Linked by Thom Holwerda on Thu 27th Dec 2012 10:19 UTC, submitted by anonymous
General Development "Computers are ubiquitous in modern life. They offer us portals to information and entertainment, and they handle the complex tasks needed to keep many facets of modern society running smoothly. Chances are, there is not a single person in Ars' readership whose day-to-day existence doesn't rely on computers in one manner or another. Despite this, very few people know how computers actually do the things that they do. How does one go from what is really nothing more than a collection - a very large collection, mind you - of switches to the things we see powering the modern world?"
Thread beginning with comment 546468
To view parent comment, click here.
To read all comments associated with this story, please click here.
RE: Comment by Luminair
by kwan_e on Fri 28th Dec 2012 01:19 UTC in reply to "Comment by Luminair"
Member since:

talk about whether the march of great mature open source software will kill the need for employing so many programmers.

It probably won't. Not because of great mature open source software, anyway. Great mature open source software, at least today, seems to give great business opportunities and seems to have resulted in more people being employed to program than it is driving people out of it.

If that happens, what next? When good software is unchanging and ubiquitous like the microwaves and toaster oven designs that seem unchanged in ten years, will the new goal of programming be... to make programming different so new types of people can participate?

Yes. People seemed to miss my point on that. For whatever reason (possibly lack of foresight and imagination), they seem to think I'm arguing that people in the future would need to learn programming at the systems level as a basic requirement.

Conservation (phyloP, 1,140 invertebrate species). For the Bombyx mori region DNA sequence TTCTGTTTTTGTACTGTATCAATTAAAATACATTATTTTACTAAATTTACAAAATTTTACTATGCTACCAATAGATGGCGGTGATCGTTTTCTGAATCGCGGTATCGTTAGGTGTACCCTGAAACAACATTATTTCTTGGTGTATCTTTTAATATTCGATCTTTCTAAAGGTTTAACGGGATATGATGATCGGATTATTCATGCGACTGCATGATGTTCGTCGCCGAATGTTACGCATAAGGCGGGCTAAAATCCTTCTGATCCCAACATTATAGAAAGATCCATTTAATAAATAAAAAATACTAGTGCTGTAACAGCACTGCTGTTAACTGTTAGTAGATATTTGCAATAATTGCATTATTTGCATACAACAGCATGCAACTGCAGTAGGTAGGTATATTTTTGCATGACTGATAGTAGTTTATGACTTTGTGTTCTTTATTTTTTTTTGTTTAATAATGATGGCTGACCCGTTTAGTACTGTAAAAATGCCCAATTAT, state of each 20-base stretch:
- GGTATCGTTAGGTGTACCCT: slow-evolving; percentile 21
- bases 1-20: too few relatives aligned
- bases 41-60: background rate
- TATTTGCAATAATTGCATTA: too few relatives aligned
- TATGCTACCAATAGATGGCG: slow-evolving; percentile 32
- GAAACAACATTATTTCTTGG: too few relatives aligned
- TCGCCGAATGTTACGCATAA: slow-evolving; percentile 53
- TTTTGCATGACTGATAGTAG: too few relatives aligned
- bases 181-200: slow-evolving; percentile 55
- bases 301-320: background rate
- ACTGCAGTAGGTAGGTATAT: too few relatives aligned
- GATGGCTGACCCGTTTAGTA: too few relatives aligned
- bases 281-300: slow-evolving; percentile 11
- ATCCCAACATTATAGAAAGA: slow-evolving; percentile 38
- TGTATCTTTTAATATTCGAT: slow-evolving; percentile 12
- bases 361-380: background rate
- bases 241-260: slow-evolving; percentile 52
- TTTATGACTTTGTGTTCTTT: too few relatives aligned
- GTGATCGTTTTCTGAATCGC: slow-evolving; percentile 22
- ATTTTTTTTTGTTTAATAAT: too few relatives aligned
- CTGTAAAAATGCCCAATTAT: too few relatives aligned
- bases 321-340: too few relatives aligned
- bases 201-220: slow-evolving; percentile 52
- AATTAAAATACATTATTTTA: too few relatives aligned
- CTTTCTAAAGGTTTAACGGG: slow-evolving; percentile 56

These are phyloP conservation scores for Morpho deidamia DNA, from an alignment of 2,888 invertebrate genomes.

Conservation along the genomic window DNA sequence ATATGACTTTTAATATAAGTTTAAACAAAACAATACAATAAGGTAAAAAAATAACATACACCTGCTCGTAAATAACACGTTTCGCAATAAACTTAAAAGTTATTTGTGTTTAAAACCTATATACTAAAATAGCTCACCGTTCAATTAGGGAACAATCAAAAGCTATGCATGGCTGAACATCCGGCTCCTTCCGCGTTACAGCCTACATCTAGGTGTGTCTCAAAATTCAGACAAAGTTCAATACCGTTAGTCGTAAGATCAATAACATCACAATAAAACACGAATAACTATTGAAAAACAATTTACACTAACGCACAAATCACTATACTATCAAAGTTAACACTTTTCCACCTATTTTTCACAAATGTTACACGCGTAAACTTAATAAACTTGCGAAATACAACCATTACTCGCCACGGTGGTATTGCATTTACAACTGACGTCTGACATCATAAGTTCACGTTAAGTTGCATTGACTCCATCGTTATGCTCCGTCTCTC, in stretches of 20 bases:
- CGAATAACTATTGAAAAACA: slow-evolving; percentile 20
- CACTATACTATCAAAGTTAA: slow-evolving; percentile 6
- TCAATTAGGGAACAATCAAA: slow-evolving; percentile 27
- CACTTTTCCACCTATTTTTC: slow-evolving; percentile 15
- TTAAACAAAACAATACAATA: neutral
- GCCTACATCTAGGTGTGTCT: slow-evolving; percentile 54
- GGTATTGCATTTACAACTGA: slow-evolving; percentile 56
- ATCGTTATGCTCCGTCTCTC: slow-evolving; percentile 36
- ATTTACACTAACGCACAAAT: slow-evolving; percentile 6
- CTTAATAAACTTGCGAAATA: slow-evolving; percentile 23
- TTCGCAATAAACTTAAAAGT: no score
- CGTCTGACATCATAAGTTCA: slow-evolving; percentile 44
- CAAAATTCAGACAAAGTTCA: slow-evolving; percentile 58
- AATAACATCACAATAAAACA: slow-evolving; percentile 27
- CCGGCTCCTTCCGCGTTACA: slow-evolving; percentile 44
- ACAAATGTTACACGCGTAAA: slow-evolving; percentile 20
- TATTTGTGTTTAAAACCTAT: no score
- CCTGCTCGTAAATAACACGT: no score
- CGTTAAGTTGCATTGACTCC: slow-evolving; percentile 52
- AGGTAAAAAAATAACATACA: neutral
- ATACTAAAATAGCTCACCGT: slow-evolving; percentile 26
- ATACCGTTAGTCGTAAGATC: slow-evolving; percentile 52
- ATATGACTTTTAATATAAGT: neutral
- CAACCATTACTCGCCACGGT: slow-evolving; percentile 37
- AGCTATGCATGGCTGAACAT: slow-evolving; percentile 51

We've seen how the SGML based and HTML-like languages had changed the accessibility of the average user to program computers. Yes, it resulted in Geocities homepages for pets in the beginning, but that would be a ridiculous counter-argument. At the very least, you can't stop people from making what they want.

Will everyone use the same twitter client for 50 years like they and their parents ate Cheerios?

No. People haven't even used the same social networking sites for 10 years.

Or will it be like fashion, and the next great thing for the individual isn't just done by a professional somewhere, but also by little girls after Christmas, thanks to the bedazzler or nail polish patterns someone kindly invented so those other than the professionals could participate in creation too?

Yes. It only seemed like a short time ago that even knowing how to use computers was considered nerdy and uncool. Now even your average bimbo has an iPad.

Of course, we also need to remember Admiral Grace Hopper. The computer scientists at the time not only thought that compilers were impossible, they thought opening up computers to a greater audience would RUIN EVERYTHING. What they didn't anticipate was that computers and their programming models themselves changed to adapt to people.

It's funny to see the same macho types today trying to fence off programming for the "elites", not knowing they are just repeating history with their short-sightedness and pretend-OCD.

Just sayin

Nobody is ever "just sayin". If they were, they wouldn't need to end with it.

Just breathin

Reply Parent Score: 3